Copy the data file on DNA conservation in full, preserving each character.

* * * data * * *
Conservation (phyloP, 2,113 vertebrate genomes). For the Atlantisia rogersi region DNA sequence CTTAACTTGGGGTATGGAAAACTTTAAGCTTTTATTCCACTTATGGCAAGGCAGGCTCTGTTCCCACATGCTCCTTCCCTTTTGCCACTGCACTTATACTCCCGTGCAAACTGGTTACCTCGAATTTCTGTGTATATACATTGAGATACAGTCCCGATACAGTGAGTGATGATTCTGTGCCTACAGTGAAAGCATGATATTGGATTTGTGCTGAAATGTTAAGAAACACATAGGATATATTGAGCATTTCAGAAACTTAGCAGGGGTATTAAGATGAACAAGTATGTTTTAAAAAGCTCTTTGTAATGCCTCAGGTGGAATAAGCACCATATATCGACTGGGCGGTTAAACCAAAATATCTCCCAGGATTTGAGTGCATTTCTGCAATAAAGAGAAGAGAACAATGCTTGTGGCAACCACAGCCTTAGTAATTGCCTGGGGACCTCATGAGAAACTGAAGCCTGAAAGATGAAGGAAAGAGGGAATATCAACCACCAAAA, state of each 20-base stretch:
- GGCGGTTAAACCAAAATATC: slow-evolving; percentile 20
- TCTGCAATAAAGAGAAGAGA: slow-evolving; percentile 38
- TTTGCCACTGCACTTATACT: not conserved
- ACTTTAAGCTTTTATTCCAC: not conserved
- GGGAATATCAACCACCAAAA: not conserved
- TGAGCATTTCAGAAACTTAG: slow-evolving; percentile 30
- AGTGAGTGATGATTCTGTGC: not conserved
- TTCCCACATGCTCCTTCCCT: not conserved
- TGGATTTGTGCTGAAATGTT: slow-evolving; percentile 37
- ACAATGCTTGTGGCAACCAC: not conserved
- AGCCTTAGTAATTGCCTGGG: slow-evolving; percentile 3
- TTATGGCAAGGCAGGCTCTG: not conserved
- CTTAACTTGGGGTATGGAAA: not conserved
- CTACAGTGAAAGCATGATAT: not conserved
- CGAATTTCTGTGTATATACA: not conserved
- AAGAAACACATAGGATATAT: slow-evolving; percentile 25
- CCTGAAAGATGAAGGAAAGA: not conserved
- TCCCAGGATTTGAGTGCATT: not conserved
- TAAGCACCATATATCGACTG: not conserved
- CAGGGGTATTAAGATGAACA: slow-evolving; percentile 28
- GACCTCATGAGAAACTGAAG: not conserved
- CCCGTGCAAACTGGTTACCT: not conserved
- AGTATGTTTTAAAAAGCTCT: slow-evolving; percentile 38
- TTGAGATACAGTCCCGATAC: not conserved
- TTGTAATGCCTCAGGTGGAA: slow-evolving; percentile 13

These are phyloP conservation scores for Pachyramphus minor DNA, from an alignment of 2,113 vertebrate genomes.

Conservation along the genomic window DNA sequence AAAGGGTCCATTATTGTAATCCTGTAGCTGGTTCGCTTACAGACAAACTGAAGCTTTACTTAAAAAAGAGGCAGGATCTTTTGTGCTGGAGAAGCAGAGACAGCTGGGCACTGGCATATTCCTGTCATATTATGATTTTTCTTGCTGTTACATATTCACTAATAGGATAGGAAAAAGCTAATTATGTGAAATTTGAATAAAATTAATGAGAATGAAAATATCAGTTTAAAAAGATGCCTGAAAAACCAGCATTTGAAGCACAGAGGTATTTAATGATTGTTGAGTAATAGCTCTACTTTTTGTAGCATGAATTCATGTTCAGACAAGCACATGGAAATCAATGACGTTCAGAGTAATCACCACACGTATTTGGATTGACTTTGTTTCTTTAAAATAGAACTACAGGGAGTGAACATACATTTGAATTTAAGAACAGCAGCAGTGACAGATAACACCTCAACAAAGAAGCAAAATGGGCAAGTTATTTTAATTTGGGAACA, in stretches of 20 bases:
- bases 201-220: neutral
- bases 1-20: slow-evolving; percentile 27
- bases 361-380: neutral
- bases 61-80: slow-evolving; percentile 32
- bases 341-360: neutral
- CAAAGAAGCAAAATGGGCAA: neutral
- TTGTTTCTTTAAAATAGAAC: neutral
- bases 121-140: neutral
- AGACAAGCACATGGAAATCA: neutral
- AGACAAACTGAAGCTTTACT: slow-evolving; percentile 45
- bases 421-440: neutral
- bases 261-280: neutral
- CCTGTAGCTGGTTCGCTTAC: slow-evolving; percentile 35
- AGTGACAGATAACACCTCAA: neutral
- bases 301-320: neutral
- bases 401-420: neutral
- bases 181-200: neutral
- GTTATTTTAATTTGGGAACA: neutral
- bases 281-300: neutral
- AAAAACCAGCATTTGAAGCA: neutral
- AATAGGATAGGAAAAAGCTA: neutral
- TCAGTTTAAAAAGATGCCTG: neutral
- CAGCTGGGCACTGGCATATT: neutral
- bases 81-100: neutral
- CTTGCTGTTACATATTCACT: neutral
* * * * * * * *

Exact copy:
Conservation (phyloP, 2,113 vertebrate genomes). For the Atlantisia rogersi region DNA sequence CTTAACTTGGGGTATGGAAAACTTTAAGCTTTTATTCCACTTATGGCAAGGCAGGCTCTGTTCCCACATGCTCCTTCCCTTTTGCCACTGCACTTATACTCCCGTGCAAACTGGTTACCTCGAATTTCTGTGTATATACATTGAGATACAGTCCCGATACAGTGAGTGATGATTCTGTGCCTACAGTGAAAGCATGATATTGGATTTGTGCTGAAATGTTAAGAAACACATAGGATATATTGAGCATTTCAGAAACTTAGCAGGGGTATTAAGATGAACAAGTATGTTTTAAAAAGCTCTTTGTAATGCCTCAGGTGGAATAAGCACCATATATCGACTGGGCGGTTAAACCAAAATATCTCCCAGGATTTGAGTGCATTTCTGCAATAAAGAGAAGAGAACAATGCTTGTGGCAACCACAGCCTTAGTAATTGCCTGGGGACCTCATGAGAAACTGAAGCCTGAAAGATGAAGGAAAGAGGGAATATCAACCACCAAAA, state of each 20-base stretch:
- GGCGGTTAAACCAAAATATC: slow-evolving; percentile 20
- TCTGCAATAAAGAGAAGAGA: slow-evolving; percentile 38
- TTTGCCACTGCACTTATACT: not conserved
- ACTTTAAGCTTTTATTCCAC: not conserved
- GGGAATATCAACCACCAAAA: not conserved
- TGAGCATTTCAGAAACTTAG: slow-evolving; percentile 30
- AGTGAGTGATGATTCTGTGC: not conserved
- TTCCCACATGCTCCTTCCCT: not conserved
- TGGATTTGTGCTGAAATGTT: slow-evolving; percentile 37
- ACAATGCTTGTGGCAACCAC: not conserved
- AGCCTTAGTAATTGCCTGGG: slow-evolving; percentile 3
- TTATGGCAAGGCAGGCTCTG: not conserved
- CTTAACTTGGGGTATGGAAA: not conserved
- CTACAGTGAAAGCATGATAT: not conserved
- CGAATTTCTGTGTATATACA: not conserved
- AAGAAACACATAGGATATAT: slow-evolving; percentile 25
- CCTGAAAGATGAAGGAAAGA: not conserved
- TCCCAGGATTTGAGTGCATT: not conserved
- TAAGCACCATATATCGACTG: not conserved
- CAGGGGTATTAAGATGAACA: slow-evolving; percentile 28
- GACCTCATGAGAAACTGAAG: not conserved
- CCCGTGCAAACTGGTTACCT: not conserved
- AGTATGTTTTAAAAAGCTCT: slow-evolving; percentile 38
- TTGAGATACAGTCCCGATAC: not conserved
- TTGTAATGCCTCAGGTGGAA: slow-evolving; percentile 13

These are phyloP conservation scores for Pachyramphus minor DNA, from an alignment of 2,113 vertebrate genomes.

Conservation along the genomic window DNA sequence AAAGGGTCCATTATTGTAATCCTGTAGCTGGTTCGCTTACAGACAAACTGAAGCTTTACTTAAAAAAGAGGCAGGATCTTTTGTGCTGGAGAAGCAGAGACAGCTGGGCACTGGCATATTCCTGTCATATTATGATTTTTCTTGCTGTTACATATTCACTAATAGGATAGGAAAAAGCTAATTATGTGAAATTTGAATAAAATTAATGAGAATGAAAATATCAGTTTAAAAAGATGCCTGAAAAACCAGCATTTGAAGCACAGAGGTATTTAATGATTGTTGAGTAATAGCTCTACTTTTTGTAGCATGAATTCATGTTCAGACAAGCACATGGAAATCAATGACGTTCAGAGTAATCACCACACGTATTTGGATTGACTTTGTTTCTTTAAAATAGAACTACAGGGAGTGAACATACATTTGAATTTAAGAACAGCAGCAGTGACAGATAACACCTCAACAAAGAAGCAAAATGGGCAAGTTATTTTAATTTGGGAACA, in stretches of 20 bases:
- bases 201-220: neutral
- bases 1-20: slow-evolving; percentile 27
- bases 361-380: neutral
- bases 61-80: slow-evolving; percentile 32
- bases 341-360: neutral
- CAAAGAAGCAAAATGGGCAA: neutral
- TTGTTTCTTTAAAATAGAAC: neutral
- bases 121-140: neutral
- AGACAAGCACATGGAAATCA: neutral
- AGACAAACTGAAGCTTTACT: slow-evolving; percentile 45
- bases 421-440: neutral
- bases 261-280: neutral
- CCTGTAGCTGGTTCGCTTAC: slow-evolving; percentile 35
- AGTGACAGATAACACCTCAA: neutral
- bases 301-320: neutral
- bases 401-420: neutral
- bases 181-200: neutral
- GTTATTTTAATTTGGGAACA: neutral
- bases 281-300: neutral
- AAAAACCAGCATTTGAAGCA: neutral
- AATAGGATAGGAAAAAGCTA: neutral
- TCAGTTTAAAAAGATGCCTG: neutral
- CAGCTGGGCACTGGCATATT: neutral
- bases 81-100: neutral
- CTTGCTGTTACATATTCACT: neutral